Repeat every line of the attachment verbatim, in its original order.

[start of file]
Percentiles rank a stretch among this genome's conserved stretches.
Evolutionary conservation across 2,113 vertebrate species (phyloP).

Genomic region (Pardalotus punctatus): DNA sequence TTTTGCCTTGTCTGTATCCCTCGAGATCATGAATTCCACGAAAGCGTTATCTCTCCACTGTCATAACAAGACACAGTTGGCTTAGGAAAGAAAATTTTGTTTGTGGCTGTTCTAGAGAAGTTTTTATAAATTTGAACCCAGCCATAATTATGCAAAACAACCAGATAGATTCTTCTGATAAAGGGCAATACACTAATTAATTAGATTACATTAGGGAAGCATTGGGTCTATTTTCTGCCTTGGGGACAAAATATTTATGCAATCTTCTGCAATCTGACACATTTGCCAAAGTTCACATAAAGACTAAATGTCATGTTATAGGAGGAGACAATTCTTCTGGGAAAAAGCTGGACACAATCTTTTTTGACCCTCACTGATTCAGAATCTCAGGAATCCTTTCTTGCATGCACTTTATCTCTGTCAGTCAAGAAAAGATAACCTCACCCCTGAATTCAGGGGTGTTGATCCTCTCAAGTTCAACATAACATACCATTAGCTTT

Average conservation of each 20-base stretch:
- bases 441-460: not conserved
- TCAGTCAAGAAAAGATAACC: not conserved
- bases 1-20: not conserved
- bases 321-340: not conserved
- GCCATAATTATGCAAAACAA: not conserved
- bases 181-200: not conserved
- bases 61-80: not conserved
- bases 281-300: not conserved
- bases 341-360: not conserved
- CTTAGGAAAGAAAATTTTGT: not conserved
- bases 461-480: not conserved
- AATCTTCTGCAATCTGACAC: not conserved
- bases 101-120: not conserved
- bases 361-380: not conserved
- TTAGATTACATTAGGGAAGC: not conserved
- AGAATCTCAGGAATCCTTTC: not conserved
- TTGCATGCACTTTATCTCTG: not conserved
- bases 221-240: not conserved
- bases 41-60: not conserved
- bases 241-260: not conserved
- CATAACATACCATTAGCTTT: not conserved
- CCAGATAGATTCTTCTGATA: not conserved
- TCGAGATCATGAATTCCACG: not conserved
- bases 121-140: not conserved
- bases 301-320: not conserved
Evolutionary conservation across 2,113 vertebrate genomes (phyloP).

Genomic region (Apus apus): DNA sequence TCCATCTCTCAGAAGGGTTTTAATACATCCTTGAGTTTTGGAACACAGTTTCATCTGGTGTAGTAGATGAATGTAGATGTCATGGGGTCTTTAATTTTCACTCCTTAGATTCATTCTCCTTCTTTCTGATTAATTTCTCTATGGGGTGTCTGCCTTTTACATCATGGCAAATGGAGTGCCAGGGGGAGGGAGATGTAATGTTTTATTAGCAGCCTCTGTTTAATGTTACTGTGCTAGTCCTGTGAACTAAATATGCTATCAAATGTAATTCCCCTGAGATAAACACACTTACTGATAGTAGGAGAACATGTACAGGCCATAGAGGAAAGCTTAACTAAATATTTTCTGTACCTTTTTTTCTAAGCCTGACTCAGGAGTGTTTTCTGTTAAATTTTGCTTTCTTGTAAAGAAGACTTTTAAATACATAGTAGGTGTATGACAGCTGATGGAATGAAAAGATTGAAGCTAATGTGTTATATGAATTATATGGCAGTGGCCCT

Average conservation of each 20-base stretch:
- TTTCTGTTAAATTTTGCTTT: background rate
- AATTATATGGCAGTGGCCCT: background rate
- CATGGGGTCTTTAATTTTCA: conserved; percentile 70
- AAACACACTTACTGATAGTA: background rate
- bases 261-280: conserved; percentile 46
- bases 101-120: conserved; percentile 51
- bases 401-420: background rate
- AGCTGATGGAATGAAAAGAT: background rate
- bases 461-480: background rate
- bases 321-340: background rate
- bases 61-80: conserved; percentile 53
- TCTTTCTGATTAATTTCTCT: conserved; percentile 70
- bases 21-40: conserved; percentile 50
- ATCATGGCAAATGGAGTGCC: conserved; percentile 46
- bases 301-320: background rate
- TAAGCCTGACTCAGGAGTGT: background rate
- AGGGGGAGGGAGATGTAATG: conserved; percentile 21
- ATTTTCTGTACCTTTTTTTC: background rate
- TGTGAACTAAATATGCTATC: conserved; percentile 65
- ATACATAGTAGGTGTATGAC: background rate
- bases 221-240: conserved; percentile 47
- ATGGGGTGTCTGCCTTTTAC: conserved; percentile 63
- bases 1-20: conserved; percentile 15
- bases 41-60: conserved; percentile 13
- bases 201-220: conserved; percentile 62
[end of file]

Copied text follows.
Percentiles rank a stretch among this genome's conserved stretches.
Evolutionary conservation across 2,113 vertebrate species (phyloP).

Genomic region (Pardalotus punctatus): DNA sequence TTTTGCCTTGTCTGTATCCCTCGAGATCATGAATTCCACGAAAGCGTTATCTCTCCACTGTCATAACAAGACACAGTTGGCTTAGGAAAGAAAATTTTGTTTGTGGCTGTTCTAGAGAAGTTTTTATAAATTTGAACCCAGCCATAATTATGCAAAACAACCAGATAGATTCTTCTGATAAAGGGCAATACACTAATTAATTAGATTACATTAGGGAAGCATTGGGTCTATTTTCTGCCTTGGGGACAAAATATTTATGCAATCTTCTGCAATCTGACACATTTGCCAAAGTTCACATAAAGACTAAATGTCATGTTATAGGAGGAGACAATTCTTCTGGGAAAAAGCTGGACACAATCTTTTTTGACCCTCACTGATTCAGAATCTCAGGAATCCTTTCTTGCATGCACTTTATCTCTGTCAGTCAAGAAAAGATAACCTCACCCCTGAATTCAGGGGTGTTGATCCTCTCAAGTTCAACATAACATACCATTAGCTTT

Average conservation of each 20-base stretch:
- bases 441-460: not conserved
- TCAGTCAAGAAAAGATAACC: not conserved
- bases 1-20: not conserved
- bases 321-340: not conserved
- GCCATAATTATGCAAAACAA: not conserved
- bases 181-200: not conserved
- bases 61-80: not conserved
- bases 281-300: not conserved
- bases 341-360: not conserved
- CTTAGGAAAGAAAATTTTGT: not conserved
- bases 461-480: not conserved
- AATCTTCTGCAATCTGACAC: not conserved
- bases 101-120: not conserved
- bases 361-380: not conserved
- TTAGATTACATTAGGGAAGC: not conserved
- AGAATCTCAGGAATCCTTTC: not conserved
- TTGCATGCACTTTATCTCTG: not conserved
- bases 221-240: not conserved
- bases 41-60: not conserved
- bases 241-260: not conserved
- CATAACATACCATTAGCTTT: not conserved
- CCAGATAGATTCTTCTGATA: not conserved
- TCGAGATCATGAATTCCACG: not conserved
- bases 121-140: not conserved
- bases 301-320: not conserved
Evolutionary conservation across 2,113 vertebrate genomes (phyloP).

Genomic region (Apus apus): DNA sequence TCCATCTCTCAGAAGGGTTTTAATACATCCTTGAGTTTTGGAACACAGTTTCATCTGGTGTAGTAGATGAATGTAGATGTCATGGGGTCTTTAATTTTCACTCCTTAGATTCATTCTCCTTCTTTCTGATTAATTTCTCTATGGGGTGTCTGCCTTTTACATCATGGCAAATGGAGTGCCAGGGGGAGGGAGATGTAATGTTTTATTAGCAGCCTCTGTTTAATGTTACTGTGCTAGTCCTGTGAACTAAATATGCTATCAAATGTAATTCCCCTGAGATAAACACACTTACTGATAGTAGGAGAACATGTACAGGCCATAGAGGAAAGCTTAACTAAATATTTTCTGTACCTTTTTTTCTAAGCCTGACTCAGGAGTGTTTTCTGTTAAATTTTGCTTTCTTGTAAAGAAGACTTTTAAATACATAGTAGGTGTATGACAGCTGATGGAATGAAAAGATTGAAGCTAATGTGTTATATGAATTATATGGCAGTGGCCCT

Average conservation of each 20-base stretch:
- TTTCTGTTAAATTTTGCTTT: background rate
- AATTATATGGCAGTGGCCCT: background rate
- CATGGGGTCTTTAATTTTCA: conserved; percentile 70
- AAACACACTTACTGATAGTA: background rate
- bases 261-280: conserved; percentile 46
- bases 101-120: conserved; percentile 51
- bases 401-420: background rate
- AGCTGATGGAATGAAAAGAT: background rate
- bases 461-480: background rate
- bases 321-340: background rate
- bases 61-80: conserved; percentile 53
- TCTTTCTGATTAATTTCTCT: conserved; percentile 70
- bases 21-40: conserved; percentile 50
- ATCATGGCAAATGGAGTGCC: conserved; percentile 46
- bases 301-320: background rate
- TAAGCCTGACTCAGGAGTGT: background rate
- AGGGGGAGGGAGATGTAATG: conserved; percentile 21
- ATTTTCTGTACCTTTTTTTC: background rate
- TGTGAACTAAATATGCTATC: conserved; percentile 65
- ATACATAGTAGGTGTATGAC: background rate
- bases 221-240: conserved; percentile 47
- ATGGGGTGTCTGCCTTTTAC: conserved; percentile 63
- bases 1-20: conserved; percentile 15
- bases 41-60: conserved; percentile 13
- bases 201-220: conserved; percentile 62